The proposals in the paper give the clearest indication so far of the likely outcome of the expensive inquisition into the union movement when the Commission releases its findings in December.
The document presents little more than a sweeping wish list of restrictions on the rights of union officials and the ability of unions to carry out their work to benefit members.
Among the ideas presented for “discussion” is further restricting right of entry provisions, making it harder for unions to enter worksites to investigate safety and other breaches by employers.
In this, as well as other proposals, the pro-employer bias of the commission is clear. Rather than the importance of union right of entry in preventing workplace deaths and protecting work conditions, the paper is concerned with union right of entry powers as a “serious encroachment upon liberty” to be curtailed.
Directly targeting union militancy, the paper also suggests new police “move on” powers to break up picket lines and protests at construction sites.
Under the proposed new laws, anyone who failed to leave an area within 15 minutes of a police direction would be guilty of an offence, and conviction would be grounds to automatically ban a person from holding any union office.
Other suggestions floated include the recording of union meetings, removing default superannuation schemes from enterprise agreements, and creating an “independent” statutory regulator to monitor unions.
The paper also proposes making unions subject to a number of laws modelled on the Corporations Act and the Australian Securities and Investments Commission. These include the introduction external audits of union finances and massively increasing fines and duties of officials.
For example, echoing the Fair Work (Registered Organisations) Amendment Bill currently before federal parliament, the paper suggests increasing penalties for breach of duty by union officials from $10,200 to $204,000.
The paper also proposes the introduction new laws around unions receiving bribes and “corrupting benefits”. The laws would impose fines of up to $17 million on companies that “buy industrial peace” with “under-the-table” payments to unions.
This is despite the Counsel Assisting the Royal Commission, Jeremy Stoljar, repeatedly confusing actual bribes and legitimate employer contributions to training funds during cross-examination at the Commission.
The Construction Forestry Mining and Energy Union (CFMEU) slammed the proposal as unnecessary and over the top, pointing out that are bribes are already illegal, and that the union had no tolerance for such behaviour anyway.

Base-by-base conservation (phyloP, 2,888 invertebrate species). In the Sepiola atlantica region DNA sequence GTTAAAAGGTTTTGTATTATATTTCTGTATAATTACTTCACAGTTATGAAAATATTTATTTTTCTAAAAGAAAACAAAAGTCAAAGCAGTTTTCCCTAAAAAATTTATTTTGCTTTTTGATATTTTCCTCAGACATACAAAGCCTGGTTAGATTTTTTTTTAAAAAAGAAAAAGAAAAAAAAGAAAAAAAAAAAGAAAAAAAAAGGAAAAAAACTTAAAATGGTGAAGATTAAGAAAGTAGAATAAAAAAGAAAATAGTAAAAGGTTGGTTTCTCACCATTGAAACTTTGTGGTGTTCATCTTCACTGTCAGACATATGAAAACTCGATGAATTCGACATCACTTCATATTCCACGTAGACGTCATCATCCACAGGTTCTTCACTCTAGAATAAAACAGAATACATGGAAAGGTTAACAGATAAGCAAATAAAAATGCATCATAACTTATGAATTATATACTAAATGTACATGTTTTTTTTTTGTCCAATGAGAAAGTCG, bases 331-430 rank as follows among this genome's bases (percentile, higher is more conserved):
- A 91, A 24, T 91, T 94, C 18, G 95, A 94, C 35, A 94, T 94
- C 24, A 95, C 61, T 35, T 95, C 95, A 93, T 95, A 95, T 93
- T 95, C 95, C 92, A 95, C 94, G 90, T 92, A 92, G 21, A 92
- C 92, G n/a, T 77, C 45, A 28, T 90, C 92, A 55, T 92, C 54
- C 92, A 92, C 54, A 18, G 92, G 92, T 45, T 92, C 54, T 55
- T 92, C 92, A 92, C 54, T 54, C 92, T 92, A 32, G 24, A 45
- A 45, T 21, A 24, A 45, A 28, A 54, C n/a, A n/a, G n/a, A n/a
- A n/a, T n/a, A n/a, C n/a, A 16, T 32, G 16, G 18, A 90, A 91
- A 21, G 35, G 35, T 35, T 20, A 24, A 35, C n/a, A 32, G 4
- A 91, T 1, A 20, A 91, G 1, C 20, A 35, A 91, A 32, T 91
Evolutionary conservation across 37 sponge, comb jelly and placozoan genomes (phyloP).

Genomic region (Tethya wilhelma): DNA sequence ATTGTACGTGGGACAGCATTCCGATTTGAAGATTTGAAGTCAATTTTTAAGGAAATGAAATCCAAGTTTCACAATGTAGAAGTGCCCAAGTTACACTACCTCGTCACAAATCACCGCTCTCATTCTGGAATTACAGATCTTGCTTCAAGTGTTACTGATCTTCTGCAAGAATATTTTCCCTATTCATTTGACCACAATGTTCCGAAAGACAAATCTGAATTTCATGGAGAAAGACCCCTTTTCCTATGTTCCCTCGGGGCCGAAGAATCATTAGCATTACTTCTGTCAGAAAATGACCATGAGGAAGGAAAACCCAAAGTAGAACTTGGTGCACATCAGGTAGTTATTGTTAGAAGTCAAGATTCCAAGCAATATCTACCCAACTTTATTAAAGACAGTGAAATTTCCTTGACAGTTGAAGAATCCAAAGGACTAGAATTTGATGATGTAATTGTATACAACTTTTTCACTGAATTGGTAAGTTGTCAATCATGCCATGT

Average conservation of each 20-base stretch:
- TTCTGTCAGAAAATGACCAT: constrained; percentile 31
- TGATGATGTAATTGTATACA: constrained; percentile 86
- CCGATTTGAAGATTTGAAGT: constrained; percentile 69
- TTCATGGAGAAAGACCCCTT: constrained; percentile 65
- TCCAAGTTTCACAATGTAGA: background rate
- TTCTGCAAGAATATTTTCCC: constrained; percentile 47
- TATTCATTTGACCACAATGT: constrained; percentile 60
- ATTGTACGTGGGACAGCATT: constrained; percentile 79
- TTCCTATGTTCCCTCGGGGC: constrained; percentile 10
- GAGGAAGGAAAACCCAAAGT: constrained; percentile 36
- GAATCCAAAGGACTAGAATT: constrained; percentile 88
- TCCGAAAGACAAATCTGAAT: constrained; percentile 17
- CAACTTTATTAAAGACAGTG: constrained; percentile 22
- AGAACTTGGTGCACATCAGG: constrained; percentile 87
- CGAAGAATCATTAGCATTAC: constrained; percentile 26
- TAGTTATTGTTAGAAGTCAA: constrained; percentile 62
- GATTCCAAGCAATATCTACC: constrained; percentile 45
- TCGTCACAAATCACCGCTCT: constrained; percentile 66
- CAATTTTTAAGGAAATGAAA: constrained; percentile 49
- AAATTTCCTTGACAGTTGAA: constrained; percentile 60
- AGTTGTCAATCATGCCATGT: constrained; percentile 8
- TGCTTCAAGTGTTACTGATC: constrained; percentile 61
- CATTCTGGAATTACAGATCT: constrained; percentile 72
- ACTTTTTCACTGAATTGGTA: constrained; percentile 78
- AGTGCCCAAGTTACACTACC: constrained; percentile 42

|Dave Noonan, CFMEU|
The explicitly political nature of the royal commission is also evident in the paper. Despite repeated assertions of neutrality, the paper is also littered with references to the political power and influence of unions, particularly in relation to the Labor Party.
Ignoring the systemic nature of corporate influence in politics, the paper frets that "senior trade union officials are capable of directly wielding substantial political power", and proposes limiting unions’ ability to spend money for political purposes.
In fact, despite a handful of caveats and a potted history of the union movement at the start of the paper, at the heart of all the recommendations is a deliberate disregard for the role of unions in society and in the industrial process.
"They don't accept the legitimacy of the Labor Party or unions," Dave Noonan told the Australian Financial Review (AFR) on May 19.
"On Planet Stoljar unions have a right to exist as long as they have no power to assist workers or change society."
Australian Council of Trade Unions secretary Dave Oliver, went further, condemning the Royal Commission as “a fundamentally political exercise” aimed at “attacking the ability of unions to deliver outcomes for working people – jobs, wages, conditions and safety.”
While business groups have predictably applauded the discussion paper, they are becoming increasingly worried that the Royal Commission is failing to justify its rhetoric – let alone its $60 million budget.
An article in the AFR on May 19 indicated that frustration is building with the inability of the Royal Commission to pin any meaningful charges of corruption onto the union movement it is so desperate to vilify.
The article quotes the concerns of “an industry insider” that the Royal Commission is “not on target”, and its lawyers “don't seem to really understand how unions work” and can’t “do their homework”.
The “insider” called for a “a killer blow” against the unions, arguing that if one isn’t found, “it gives strength to the claims by the unions and the Greens that this is nothing more than a witch-hunt."
Industry groups are concerned that the whole exercise has failed to present corrupt behaviour by unions – particularly in the building and construction industry – and the Commission “is struggling to show that the CFMEU are no more than naughty boys".
Submissions on the discussion paper are due by August 21, before the Royal Commission presents its findings in December.
No matter how flimsy or laughable its case, however, it is clear that the Royal Commission has already made up its mind about what will emerge in the final report.
Likewise, the Abbott government can be expected to use it as an excuse to launch a further raft of anti-union laws.